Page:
Michael Rich

Michael Rich
Research Astronomer

Office: 3-925 PAB
Phone: (310) 794-5337
E-Mail: [javascript protected email address]

Educational Background: 
  • Pomona College, B.A. Physics 1979
  • Ph.D. California Institute of Technology 1986
Positions Held: 
  • Carnegie-DTM Fellow 1986-88
  • Assistant Professor, Dept. of Astronomy, Columbia University 1989-1996
  • Senior Research Scientist, Columbia U. 1996-1998
  • Research Astronomer, UCLA 1998-present
Research Interest: 

I work on the subject of "Galactic archeology" - the ages, chemistry, kinematics, and structure of stellar populations at the present epoch (the "fossil record") as a constraint and primary source of information on theories of galaxy formation and evolution. I use data from Keck and HST to address these programs. These data are complementary to the inferences drawn by study of the distant Universe; a successful theory of galaxy formation/evolution must satisfy constraints from both the fossil record and the distant Universe. My participation in the Galaxy Evolution Explorer (GALEX) science team has opened up a new subject area, galaxy evolution from z=0 to 1. I am PI of the BRAVA and Blanco DECam Bulge Survey programs, and operate a special purpose 0.7m telescope to study low surface brightness dwarfs and halos around nearby galaxies.

My current work at Keck includes a program to obtain high resolution spectra of 19th mag giants in the Bootes II ultrafaint dwarf galaxy, Laser-AO/OSIRIS spectroscopy of the core of Terzan 5 and other Galactic bulge globular clusters, to search for central black holes, high resolution infrared spectroscopy of giants within 100pc of the Galactic Center, and abundance and velocity dispersion measurements of M31 dwarf spheroidal galaxies, to constrain their origin and dark matter fraction. I am principle investigator of a $700,000 NSF-funded project to map the Galactic bulge using the Dark Energy camera at Cerro Tololo observatory.

My noteworthy research achievements include the first abundance distribution, composition measurements, and HST-based age, for the Galactic bulge, the discovery of a new class of nova in M31, the first resolution of the M31 bulge population into stars (Groundbased and HST), the discovery of the first confirmed black hole in a globular cluster (M31-G1), discovery of the first known neutron-capture element-deficient metal poor star (D119 in Draco), measurement of the spectroscopic abundance gradient of the M31 halo, and the first high resolution infrared spectroscopy of the Galactic bulge and its globular clusters.  I am also PI of the Bulge Radial Velocity Assay (BRAVA) survey of 10,000 bulge giants, which discovered cylindrical rotation, the bulge stellar rotation curve, and demonstrated that the bulge is a pure kinematic bar; the BRAVA database is public. My achievements using the Galaxy Evolution Explorer satellite include a survey of the UV rising flux in elliptical galaxies, a widely used FUV-flux to star formation rate calibration.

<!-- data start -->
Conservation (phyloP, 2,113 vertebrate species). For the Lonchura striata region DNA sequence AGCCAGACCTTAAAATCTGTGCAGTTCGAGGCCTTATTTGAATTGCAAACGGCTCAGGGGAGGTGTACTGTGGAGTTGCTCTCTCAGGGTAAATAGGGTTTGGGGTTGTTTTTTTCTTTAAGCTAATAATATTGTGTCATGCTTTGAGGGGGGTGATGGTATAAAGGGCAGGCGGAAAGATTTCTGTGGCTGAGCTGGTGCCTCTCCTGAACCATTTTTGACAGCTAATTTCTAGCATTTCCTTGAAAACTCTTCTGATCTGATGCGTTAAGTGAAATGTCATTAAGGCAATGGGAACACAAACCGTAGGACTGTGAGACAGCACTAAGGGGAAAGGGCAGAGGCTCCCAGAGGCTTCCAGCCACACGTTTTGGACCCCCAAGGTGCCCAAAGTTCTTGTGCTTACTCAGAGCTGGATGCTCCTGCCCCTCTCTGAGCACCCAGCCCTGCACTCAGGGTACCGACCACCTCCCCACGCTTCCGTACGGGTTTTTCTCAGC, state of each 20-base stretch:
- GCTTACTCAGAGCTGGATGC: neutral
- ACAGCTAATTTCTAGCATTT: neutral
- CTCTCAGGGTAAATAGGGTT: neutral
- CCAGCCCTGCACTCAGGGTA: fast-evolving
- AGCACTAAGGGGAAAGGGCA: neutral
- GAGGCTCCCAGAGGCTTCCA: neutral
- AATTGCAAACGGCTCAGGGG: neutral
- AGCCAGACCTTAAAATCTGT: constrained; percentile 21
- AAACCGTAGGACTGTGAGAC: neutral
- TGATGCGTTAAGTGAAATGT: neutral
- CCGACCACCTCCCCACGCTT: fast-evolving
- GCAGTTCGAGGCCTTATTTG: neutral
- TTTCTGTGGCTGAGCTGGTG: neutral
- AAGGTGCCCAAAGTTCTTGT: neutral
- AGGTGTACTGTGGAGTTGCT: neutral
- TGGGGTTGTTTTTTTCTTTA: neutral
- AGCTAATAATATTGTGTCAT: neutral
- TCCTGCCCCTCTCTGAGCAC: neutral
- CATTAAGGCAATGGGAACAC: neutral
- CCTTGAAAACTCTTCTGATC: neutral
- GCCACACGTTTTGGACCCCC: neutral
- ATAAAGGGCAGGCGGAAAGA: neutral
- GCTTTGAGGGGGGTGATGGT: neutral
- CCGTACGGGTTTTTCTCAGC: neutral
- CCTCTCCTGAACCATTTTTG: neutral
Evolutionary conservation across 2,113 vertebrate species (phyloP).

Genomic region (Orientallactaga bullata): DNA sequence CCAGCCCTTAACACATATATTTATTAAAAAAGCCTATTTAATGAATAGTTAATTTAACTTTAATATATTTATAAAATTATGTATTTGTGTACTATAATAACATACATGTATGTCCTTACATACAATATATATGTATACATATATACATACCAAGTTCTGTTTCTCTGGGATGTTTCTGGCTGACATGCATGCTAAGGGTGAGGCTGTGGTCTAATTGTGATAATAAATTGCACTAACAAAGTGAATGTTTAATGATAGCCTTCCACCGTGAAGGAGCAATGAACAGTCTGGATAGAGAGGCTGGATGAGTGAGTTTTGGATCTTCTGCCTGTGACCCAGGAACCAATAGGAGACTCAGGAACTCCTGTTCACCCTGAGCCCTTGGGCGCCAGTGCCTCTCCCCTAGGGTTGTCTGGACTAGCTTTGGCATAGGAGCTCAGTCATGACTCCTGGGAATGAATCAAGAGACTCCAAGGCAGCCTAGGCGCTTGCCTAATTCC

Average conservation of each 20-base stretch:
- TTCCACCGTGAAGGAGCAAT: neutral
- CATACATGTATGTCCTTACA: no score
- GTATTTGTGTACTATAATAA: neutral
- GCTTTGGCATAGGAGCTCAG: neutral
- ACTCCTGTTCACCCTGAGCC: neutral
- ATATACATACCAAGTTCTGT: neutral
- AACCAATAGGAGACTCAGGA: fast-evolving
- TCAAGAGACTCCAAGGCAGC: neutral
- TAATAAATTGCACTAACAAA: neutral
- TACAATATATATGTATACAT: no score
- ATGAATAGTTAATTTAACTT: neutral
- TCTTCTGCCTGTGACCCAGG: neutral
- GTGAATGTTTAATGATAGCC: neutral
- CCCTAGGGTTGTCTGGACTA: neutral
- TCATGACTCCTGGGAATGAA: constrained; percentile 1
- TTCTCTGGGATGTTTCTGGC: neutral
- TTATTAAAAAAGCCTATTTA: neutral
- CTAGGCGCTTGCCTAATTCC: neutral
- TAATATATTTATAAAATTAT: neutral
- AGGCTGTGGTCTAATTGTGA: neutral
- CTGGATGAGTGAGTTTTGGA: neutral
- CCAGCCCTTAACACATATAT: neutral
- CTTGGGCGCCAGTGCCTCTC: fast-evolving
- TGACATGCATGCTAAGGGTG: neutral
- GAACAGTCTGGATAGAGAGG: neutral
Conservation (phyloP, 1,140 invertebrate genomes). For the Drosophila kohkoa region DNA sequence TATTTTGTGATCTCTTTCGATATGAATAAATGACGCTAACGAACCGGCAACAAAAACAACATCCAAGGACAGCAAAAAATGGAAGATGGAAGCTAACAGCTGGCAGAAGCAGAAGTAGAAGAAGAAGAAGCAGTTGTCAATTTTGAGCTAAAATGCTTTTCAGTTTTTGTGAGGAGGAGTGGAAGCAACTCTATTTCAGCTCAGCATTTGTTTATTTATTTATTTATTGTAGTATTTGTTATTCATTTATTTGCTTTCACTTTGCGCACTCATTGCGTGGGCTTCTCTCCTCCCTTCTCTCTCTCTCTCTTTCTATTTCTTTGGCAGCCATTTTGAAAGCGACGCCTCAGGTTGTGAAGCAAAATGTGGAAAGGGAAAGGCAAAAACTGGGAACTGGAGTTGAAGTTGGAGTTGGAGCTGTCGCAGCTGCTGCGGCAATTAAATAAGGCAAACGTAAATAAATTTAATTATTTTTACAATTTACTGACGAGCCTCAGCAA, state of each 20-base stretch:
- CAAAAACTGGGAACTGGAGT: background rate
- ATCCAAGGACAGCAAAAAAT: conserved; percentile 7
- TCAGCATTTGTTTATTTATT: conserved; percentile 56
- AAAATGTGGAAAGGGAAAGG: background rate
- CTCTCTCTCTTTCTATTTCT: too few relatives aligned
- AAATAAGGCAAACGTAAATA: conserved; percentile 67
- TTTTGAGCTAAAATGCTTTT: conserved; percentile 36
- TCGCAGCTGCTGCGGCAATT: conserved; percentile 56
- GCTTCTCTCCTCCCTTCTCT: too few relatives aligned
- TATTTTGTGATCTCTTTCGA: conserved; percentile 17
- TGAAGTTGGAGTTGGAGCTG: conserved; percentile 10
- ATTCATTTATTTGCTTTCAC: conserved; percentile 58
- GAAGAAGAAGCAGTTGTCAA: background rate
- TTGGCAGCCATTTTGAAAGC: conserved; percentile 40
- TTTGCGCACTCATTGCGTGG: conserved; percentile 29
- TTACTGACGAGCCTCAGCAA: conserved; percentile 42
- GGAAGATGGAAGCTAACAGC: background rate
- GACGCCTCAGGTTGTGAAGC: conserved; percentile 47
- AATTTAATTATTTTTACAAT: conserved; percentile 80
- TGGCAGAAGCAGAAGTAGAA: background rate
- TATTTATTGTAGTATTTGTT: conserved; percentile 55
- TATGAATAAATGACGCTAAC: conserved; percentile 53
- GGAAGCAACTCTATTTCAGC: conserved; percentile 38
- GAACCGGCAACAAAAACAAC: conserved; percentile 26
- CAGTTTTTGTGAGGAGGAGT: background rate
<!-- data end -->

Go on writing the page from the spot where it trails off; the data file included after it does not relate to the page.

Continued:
Significant doctoral students include HongSheng Zhao, Professor at St. Andrews University and developer of the first self-consistent bar model for the bulge, Neil de Grasse Tyson, educator and popularizer of astronomy (AMNH), and Edgar O. Smith, chair emeritus of Princeton Astrophysics Dept. visiting committee, and PI of the Calypso LSST monitor telescope.

Significant postdoctoral scientists include Ivo Saviane (site director, La Silla Observatory), Andreas Koch (Emmi Noether group leader, Zentrum fur Astronomie, Heidelberg, and Christian I. Johnson, Clay Fellow, Harvard-Smithsonian CfA.

My collaborators include scientists from the UK, Canada, Italy, Germany, France, Japan, and China. My observing program at Keck employs the AO-fed OSIRIS imager (searching for black holes in globular clusters) to the halo of M31 (DEIMOS spectrograph) and ultra-faint dwarf galaxies (HIRES/ESI).

Other Interests:

  • Chemical evolution
  • Stellar spectroscopy, abundances
  • Stellar dynamics and properties of bulge/spheroidal populations
  • Stellar populations and globular clusters
  • Ages of stars
  • Asymptotic giant branch stars and stellar evolution
  • Low surface brightness halos of galaxies
  • Galaxy formation and evolution
  • Optical and infrared instrumentation

Team Membership:

  • COSMOS team
  • LSST, LSST Galaxy and Local Volume Collaboration
  • Keck Cosmic Web Imager
  • IRMS Instrument on the Thirty Meter Telescope
  • Galex Science Team
  • PI, Bulge Radial Velocity Assay
  • PI, Blanco DECam Bulge Survey